Peripheral T cell lymphoma
- What is Peripheral T cell lymphoma?
- Statistics on Peripheral T cell lymphoma
- Risk Factors for Peripheral T cell lymphoma
- Progression of Peripheral T cell lymphoma
- How is Peripheral T cell lymphoma Diagnosed?
- Prognosis of Peripheral T cell lymphoma
- How is Peripheral T cell lymphoma Treated?
- Peripheral T cell lymphoma References
What is Peripheral T cell lymphoma?
Peripheral T cell lymphoma means cancer of the lymphatic system. The lymphatic system is important to our immune system where it helps to combat infection. The lymphatic system consists of several organs, e.g. lymph nodes, spleen, thymus and bone marrow, where all these are connected by tiny vessels. Lymphatic fluid is the medium that circulates in these tiny vessels. Like blood, it has cells in them. These cells can be divided into 2 types: T cells and B cells.Lymphoma is divided into 2 broad groups: Hodgkin's lymphoma and non-Hodgkin's lymphoma. Peripheral T cell lymphoma is a non-Hodgkin's lymphoma. As the name suggests, it primary affects the T cells. Peripheral T cell lymphoma has many subtypes as well, just to confuse the matter.
Statistics on Peripheral T cell lymphoma
Lymphoma is on the increase in the world over the years. The following figures is according to the Australian statistics:
Risk Factors for Peripheral T cell lymphoma
Age: More common in adults than childrenGender: Men are affected more than women but only slightly
Progression of Peripheral T cell lymphoma
Clinically and historically, non-Hodgkin's lymphoma can be subdivided into 2 groups: indolent (low grade) and aggressive (high grade) lymphomas. Peripheral T cell lymphoma is under the aggressive group - which means it has worse prognosis but may respond to treatment modalities better than indolent group of lymphomas.The course of the disease is dependent on the clinical stage when the disease is diagnosed. The later the stage, the more advanced the disease is, hence worse outcome with the disease.The staging for non-Hodgkin lymphoma (which is applicable for peripheral T cell lymphoma) can be summarised as below:Stage I - involvement of a single lymph node region or organ or site other than lymph nodesStage II - 2 or more lymph node regions involved on the same side of diaphragmStage III - 2 or more lymph node regions involved on both sides of diaphragmStage IV - one or more organs (eg bone marrow) involvedEach stage is subclassified into A and B (eg IIA), where B means presence of B symptoms (see below) while A means abscence of the following symptoms:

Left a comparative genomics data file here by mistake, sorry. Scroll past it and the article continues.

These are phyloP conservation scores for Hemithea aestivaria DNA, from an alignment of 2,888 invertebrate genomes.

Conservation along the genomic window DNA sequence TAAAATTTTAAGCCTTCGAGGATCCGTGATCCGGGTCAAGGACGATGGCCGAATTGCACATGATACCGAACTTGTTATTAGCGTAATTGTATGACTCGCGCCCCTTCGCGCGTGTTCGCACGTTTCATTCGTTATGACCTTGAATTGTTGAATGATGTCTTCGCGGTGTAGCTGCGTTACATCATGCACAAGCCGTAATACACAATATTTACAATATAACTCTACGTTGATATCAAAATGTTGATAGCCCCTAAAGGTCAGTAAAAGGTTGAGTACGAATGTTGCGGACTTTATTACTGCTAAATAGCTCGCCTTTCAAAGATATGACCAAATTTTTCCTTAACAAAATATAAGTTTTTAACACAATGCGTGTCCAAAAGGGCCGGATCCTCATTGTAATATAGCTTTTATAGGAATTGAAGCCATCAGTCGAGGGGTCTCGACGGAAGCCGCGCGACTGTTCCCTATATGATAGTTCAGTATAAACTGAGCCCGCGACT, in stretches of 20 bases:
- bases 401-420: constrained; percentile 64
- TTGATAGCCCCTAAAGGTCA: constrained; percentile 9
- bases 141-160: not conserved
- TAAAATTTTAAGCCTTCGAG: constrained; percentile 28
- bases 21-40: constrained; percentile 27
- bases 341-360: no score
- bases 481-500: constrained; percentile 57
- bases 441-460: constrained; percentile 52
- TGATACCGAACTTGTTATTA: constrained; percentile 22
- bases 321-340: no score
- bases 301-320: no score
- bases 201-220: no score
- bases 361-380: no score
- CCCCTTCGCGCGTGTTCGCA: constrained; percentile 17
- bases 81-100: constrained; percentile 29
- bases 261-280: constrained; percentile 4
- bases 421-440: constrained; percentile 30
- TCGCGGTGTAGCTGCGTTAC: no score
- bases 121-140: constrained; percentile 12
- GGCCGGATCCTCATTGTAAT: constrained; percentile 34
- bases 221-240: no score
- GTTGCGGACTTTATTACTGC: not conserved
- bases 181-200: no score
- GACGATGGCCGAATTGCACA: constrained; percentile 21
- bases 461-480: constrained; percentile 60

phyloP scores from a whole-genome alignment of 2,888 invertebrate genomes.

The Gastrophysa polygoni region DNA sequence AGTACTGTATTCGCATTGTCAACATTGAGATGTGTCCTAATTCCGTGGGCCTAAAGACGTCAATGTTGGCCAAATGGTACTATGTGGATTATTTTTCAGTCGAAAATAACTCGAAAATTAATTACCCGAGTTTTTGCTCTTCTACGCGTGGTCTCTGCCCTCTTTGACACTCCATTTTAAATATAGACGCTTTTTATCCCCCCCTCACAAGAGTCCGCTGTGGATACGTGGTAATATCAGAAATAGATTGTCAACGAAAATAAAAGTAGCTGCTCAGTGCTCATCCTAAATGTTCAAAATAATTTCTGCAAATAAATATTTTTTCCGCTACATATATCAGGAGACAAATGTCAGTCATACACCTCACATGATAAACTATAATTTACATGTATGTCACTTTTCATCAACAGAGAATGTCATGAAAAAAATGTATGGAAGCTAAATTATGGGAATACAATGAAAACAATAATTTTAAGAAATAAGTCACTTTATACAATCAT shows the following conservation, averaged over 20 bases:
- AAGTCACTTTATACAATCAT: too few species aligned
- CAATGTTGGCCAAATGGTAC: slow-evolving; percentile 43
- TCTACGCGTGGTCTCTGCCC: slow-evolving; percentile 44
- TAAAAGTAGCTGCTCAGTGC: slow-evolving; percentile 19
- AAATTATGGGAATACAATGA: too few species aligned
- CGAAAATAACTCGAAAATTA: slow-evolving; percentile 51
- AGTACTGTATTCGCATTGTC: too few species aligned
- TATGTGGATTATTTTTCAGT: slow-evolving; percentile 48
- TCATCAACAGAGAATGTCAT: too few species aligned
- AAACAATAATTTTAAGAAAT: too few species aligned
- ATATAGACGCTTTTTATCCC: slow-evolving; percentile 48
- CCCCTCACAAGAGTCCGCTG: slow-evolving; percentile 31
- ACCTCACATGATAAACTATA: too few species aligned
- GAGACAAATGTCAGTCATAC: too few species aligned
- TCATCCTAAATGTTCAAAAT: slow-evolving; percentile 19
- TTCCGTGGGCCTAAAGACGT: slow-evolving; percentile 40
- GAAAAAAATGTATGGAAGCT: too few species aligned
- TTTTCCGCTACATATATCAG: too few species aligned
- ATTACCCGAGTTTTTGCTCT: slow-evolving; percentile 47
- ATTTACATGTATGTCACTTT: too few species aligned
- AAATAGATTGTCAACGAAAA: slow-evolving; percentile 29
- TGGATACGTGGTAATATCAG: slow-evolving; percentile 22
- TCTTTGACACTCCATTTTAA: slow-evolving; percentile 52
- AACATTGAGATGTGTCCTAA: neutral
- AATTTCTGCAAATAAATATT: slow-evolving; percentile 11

How is Peripheral T cell lymphoma Diagnosed?
The usual basic tests will be done, including those to look at the blood and other blood components. Other general tests will determine the function of the liver.
Prognosis of Peripheral T cell lymphoma
Generally the prognosis is worse than of B-cell lymphomas. Peripheral T-cell lymphoma is considered an aggressive non-Hodgkin's lymphoma.The prognosis is dependent on the clinical stage when the disease is diagnosed. The later the stage, the worse the prognosis.Some criteria are associated with worse prognosis:
How is Peripheral T cell lymphoma Treated?
Peripheral T cell lymphoma is an aggressive lymphoma - it usually requires treatment options. The following treatment methodscan either be used alone or in combination depending on the state of the disease.The following treatment methods are typically used:
Peripheral T cell lymphoma References
 Cancer in Australia 2001 [online]. 2004 [Cited 2005 September 10th]. Available from: URL: http://www.aihw.gov.au/publications/can/ca01/ca01-c03.pdf Clinical and pathologic features of mature peripheral T and NK cell lymphomas. 2005 [Cited 2005 September 10th]. Available from: URL: http://uptodateonline.com/application/topic.asp?file=lymphoma/12843 Lymphoma - An Overview [online]. 2004 [Cited 2005 September 10th]. Available from: URL: http://www.nccs.com.sg/epub/CU/vol2_04/lymphoma.htm
|Modified: 7/2/2008||Created: 11/9/2005|
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